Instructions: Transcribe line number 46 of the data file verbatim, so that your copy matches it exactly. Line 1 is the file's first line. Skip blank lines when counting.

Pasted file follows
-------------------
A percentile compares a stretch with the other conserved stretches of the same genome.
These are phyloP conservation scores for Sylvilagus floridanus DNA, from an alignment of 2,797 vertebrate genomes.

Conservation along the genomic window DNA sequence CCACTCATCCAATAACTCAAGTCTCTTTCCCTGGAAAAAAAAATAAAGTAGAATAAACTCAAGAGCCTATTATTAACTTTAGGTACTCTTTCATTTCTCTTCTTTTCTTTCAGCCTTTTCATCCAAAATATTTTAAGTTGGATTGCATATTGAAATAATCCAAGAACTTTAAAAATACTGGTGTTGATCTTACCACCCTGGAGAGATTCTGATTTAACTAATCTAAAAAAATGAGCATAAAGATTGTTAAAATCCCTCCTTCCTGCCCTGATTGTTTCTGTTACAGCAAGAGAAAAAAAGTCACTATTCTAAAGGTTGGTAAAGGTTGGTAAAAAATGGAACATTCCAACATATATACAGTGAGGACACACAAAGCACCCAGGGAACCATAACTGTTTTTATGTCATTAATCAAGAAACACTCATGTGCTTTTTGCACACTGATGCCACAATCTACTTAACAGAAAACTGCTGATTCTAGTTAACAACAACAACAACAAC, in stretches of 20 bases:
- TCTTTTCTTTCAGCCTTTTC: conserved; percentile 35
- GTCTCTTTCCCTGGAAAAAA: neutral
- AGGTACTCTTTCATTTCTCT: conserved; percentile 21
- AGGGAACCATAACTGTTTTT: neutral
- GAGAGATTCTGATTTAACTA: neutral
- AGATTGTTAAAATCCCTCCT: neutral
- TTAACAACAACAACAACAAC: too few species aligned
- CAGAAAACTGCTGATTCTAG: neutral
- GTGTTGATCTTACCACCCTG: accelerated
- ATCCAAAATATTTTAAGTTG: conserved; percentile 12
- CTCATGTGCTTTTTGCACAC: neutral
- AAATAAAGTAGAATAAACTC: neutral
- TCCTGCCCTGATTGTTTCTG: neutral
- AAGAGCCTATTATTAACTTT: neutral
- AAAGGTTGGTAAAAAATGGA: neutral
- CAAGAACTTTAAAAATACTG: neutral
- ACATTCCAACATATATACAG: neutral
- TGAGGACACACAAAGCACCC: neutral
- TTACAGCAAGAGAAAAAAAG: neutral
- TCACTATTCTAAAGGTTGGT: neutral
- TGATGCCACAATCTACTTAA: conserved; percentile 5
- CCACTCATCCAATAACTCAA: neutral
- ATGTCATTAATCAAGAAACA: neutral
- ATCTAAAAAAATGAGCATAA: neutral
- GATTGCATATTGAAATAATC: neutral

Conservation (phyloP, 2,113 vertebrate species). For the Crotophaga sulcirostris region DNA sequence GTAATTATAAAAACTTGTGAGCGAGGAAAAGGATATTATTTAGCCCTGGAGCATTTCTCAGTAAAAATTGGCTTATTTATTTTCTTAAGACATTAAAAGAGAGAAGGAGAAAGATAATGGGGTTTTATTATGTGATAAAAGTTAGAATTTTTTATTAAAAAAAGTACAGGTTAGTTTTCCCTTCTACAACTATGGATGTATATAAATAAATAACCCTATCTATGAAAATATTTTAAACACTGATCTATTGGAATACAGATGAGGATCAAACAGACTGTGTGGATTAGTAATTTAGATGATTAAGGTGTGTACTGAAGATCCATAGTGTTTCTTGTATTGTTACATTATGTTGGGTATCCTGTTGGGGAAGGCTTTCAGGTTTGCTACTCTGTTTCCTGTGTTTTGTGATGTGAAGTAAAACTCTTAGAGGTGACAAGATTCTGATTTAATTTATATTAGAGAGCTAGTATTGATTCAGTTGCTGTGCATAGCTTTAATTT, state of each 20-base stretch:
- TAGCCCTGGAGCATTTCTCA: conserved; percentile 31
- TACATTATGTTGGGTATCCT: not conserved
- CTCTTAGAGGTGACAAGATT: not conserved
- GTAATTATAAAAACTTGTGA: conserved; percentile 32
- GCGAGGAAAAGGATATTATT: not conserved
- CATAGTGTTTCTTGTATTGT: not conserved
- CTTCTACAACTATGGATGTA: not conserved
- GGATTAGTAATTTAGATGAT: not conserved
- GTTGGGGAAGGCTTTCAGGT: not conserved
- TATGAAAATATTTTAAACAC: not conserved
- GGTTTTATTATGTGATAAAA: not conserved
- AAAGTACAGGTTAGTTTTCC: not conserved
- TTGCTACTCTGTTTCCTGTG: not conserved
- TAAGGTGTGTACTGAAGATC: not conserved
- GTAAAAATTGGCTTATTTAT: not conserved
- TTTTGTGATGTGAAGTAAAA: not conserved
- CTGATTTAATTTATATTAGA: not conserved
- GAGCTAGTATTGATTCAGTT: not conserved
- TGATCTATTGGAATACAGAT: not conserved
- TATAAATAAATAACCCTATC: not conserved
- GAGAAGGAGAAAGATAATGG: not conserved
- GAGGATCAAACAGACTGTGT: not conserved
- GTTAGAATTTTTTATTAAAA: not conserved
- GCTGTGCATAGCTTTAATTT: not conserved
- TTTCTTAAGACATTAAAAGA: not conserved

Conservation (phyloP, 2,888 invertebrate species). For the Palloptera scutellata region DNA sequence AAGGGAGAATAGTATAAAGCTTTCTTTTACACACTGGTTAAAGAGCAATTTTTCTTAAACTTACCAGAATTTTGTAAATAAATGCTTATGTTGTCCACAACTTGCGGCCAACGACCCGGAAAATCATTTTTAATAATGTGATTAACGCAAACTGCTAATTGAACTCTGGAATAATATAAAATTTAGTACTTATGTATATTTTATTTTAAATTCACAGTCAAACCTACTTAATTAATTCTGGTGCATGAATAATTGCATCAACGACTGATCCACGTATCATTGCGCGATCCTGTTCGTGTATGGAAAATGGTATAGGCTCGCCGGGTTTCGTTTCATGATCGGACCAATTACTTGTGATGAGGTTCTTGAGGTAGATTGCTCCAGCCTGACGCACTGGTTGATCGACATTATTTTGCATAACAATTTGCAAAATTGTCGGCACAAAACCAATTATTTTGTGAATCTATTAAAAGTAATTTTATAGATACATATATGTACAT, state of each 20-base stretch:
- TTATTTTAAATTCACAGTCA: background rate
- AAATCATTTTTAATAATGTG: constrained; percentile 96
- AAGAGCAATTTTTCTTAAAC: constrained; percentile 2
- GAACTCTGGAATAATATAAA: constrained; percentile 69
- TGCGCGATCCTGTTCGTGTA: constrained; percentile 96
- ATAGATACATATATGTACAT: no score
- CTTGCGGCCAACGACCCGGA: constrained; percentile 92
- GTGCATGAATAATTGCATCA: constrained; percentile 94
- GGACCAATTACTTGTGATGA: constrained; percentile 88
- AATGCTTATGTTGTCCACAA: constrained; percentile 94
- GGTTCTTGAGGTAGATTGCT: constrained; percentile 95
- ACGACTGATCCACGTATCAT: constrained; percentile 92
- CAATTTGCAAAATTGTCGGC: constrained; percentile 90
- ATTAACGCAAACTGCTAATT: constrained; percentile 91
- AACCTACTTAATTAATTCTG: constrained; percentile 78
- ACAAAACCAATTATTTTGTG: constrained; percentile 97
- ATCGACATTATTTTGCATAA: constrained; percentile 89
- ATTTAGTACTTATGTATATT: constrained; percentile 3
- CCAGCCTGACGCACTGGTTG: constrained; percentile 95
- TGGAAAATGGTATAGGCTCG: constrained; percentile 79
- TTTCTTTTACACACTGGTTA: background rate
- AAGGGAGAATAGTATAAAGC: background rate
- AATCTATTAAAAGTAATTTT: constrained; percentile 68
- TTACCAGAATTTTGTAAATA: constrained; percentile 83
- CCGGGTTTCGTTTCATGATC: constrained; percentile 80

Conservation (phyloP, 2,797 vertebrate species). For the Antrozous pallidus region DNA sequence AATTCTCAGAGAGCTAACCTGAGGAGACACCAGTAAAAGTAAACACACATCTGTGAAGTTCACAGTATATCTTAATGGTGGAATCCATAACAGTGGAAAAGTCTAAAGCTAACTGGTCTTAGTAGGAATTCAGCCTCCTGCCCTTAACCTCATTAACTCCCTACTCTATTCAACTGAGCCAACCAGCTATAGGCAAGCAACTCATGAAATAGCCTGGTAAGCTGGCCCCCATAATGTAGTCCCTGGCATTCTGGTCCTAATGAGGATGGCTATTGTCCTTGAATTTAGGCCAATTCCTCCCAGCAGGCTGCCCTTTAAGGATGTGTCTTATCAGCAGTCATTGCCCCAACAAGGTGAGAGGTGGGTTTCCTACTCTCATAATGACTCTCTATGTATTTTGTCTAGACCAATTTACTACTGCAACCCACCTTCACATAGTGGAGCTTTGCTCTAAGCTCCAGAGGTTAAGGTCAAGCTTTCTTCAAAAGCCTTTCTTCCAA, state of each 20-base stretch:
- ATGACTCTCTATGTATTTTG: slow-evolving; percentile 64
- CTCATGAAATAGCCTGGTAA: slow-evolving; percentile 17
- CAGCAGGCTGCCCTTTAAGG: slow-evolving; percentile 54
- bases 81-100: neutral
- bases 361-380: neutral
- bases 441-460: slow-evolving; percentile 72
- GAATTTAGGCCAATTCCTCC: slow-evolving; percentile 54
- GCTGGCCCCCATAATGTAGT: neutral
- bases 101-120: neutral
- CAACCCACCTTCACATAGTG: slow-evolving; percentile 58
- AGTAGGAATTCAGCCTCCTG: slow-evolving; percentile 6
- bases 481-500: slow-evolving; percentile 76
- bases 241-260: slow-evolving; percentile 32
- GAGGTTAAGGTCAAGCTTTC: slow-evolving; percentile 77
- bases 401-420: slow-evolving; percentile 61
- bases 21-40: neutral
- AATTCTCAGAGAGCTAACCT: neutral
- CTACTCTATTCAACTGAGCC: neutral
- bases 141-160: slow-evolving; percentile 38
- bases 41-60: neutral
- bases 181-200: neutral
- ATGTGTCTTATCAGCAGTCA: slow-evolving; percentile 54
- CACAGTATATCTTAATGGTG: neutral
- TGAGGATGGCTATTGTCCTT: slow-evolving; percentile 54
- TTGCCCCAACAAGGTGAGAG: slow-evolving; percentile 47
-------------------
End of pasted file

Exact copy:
- CTGATTTAATTTATATTAGA: not conserved